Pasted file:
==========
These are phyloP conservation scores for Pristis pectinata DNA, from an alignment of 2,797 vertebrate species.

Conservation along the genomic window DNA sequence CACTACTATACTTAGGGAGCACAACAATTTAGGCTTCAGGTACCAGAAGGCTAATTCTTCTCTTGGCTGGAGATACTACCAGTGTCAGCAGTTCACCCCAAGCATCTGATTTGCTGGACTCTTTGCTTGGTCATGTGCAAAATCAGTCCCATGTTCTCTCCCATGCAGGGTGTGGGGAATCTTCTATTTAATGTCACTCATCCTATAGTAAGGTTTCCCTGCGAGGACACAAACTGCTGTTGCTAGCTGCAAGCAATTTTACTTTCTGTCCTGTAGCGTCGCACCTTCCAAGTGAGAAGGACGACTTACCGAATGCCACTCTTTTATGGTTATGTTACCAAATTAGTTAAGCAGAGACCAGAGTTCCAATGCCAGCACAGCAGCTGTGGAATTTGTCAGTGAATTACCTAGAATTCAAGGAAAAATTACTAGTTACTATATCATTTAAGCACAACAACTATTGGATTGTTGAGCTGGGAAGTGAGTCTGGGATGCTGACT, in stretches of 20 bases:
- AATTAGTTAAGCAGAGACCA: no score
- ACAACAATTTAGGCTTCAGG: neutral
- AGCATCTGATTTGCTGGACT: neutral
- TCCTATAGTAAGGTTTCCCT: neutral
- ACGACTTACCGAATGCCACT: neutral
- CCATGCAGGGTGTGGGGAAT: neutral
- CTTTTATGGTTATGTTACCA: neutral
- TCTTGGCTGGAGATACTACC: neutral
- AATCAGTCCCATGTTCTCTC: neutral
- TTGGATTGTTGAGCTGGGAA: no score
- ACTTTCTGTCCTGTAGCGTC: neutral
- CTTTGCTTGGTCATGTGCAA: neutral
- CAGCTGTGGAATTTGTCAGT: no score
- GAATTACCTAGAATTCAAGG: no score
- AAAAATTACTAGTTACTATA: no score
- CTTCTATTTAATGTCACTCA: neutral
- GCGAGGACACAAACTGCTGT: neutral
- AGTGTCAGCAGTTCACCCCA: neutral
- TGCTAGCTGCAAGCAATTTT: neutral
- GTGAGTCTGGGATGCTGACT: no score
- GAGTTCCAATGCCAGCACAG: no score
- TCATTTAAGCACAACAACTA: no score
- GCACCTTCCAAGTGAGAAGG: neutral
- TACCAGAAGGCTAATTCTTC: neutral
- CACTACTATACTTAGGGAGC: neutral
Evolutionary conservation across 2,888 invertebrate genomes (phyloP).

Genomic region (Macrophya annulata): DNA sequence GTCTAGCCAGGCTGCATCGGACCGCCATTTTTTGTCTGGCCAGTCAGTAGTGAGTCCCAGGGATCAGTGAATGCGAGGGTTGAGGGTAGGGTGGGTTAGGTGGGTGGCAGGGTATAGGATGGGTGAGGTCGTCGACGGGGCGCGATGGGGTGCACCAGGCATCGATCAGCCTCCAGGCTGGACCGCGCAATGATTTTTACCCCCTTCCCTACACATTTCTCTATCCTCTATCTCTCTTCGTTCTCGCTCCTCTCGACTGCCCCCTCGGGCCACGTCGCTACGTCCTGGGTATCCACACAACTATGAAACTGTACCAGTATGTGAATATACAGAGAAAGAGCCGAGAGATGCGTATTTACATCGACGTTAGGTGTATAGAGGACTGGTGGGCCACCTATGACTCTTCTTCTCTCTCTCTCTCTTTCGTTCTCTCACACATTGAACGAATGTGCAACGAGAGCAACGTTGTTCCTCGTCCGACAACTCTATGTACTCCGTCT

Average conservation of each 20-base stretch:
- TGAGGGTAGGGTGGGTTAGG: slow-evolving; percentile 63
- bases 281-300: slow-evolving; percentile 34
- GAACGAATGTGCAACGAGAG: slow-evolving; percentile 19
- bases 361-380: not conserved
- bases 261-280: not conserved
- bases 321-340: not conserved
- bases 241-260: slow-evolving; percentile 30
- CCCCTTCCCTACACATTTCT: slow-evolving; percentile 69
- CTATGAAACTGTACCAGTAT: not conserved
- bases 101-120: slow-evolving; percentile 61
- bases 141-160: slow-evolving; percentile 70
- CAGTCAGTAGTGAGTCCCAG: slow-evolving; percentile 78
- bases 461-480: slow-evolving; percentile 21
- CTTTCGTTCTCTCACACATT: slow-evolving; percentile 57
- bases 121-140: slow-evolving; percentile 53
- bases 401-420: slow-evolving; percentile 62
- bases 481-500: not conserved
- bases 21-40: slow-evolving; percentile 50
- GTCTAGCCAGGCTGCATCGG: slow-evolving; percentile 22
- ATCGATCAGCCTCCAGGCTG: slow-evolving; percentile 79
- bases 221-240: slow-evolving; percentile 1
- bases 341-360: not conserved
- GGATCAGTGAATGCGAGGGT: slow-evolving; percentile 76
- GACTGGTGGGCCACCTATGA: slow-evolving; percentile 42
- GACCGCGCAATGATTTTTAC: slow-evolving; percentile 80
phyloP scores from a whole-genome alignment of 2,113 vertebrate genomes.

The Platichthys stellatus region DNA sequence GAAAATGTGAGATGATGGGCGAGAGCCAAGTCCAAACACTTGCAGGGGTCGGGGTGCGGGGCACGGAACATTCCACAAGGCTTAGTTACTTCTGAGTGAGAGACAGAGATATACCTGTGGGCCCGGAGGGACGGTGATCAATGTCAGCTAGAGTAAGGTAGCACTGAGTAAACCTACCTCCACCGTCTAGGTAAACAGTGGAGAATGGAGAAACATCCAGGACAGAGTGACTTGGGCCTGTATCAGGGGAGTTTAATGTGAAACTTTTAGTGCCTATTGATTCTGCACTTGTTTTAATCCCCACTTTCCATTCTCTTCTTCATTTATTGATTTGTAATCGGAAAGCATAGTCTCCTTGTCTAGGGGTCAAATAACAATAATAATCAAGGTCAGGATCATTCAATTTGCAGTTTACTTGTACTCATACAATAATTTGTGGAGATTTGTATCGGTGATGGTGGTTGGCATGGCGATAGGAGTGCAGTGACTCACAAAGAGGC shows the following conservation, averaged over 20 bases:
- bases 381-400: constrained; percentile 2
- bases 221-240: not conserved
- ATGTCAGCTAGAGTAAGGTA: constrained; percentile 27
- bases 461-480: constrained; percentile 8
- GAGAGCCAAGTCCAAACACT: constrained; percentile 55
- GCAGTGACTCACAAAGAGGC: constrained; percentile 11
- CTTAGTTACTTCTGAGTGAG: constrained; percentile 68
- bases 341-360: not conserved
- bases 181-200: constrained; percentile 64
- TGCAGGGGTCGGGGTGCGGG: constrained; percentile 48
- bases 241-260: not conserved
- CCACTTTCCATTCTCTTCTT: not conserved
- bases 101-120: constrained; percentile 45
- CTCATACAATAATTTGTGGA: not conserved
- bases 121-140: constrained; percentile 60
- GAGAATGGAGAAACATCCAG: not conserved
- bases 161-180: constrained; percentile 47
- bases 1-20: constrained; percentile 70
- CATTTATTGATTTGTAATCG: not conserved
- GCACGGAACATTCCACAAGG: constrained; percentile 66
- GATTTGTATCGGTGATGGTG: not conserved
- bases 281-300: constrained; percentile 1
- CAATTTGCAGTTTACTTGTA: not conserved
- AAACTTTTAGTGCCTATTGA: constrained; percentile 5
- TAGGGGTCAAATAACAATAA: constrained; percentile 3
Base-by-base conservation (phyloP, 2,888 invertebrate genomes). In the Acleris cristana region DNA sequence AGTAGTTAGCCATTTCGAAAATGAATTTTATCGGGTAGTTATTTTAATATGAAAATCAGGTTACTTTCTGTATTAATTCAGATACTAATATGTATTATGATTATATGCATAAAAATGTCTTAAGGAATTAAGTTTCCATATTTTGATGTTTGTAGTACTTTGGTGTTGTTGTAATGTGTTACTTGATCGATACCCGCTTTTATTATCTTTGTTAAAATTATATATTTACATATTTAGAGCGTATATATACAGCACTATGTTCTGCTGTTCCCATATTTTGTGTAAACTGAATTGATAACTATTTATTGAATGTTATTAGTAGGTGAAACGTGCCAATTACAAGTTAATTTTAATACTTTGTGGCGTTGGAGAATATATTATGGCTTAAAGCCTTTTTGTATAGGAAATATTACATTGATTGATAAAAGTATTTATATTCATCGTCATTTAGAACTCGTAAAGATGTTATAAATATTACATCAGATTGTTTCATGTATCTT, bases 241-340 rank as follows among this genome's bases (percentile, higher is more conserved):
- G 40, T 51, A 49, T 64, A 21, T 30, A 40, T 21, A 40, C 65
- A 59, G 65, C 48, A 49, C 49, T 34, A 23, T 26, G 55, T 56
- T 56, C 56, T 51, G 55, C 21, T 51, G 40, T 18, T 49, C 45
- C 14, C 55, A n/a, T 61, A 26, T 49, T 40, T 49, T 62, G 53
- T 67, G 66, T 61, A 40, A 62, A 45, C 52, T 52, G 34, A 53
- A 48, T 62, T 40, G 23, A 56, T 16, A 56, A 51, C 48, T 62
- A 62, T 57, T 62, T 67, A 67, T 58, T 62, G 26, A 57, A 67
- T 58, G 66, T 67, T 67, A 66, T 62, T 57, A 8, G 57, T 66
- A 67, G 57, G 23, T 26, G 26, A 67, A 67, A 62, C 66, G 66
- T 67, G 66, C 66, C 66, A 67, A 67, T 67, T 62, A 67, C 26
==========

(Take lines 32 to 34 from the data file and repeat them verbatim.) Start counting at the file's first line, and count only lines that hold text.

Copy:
- bases 281-300: slow-evolving; percentile 34
- GAACGAATGTGCAACGAGAG: slow-evolving; percentile 19
- bases 361-380: not conserved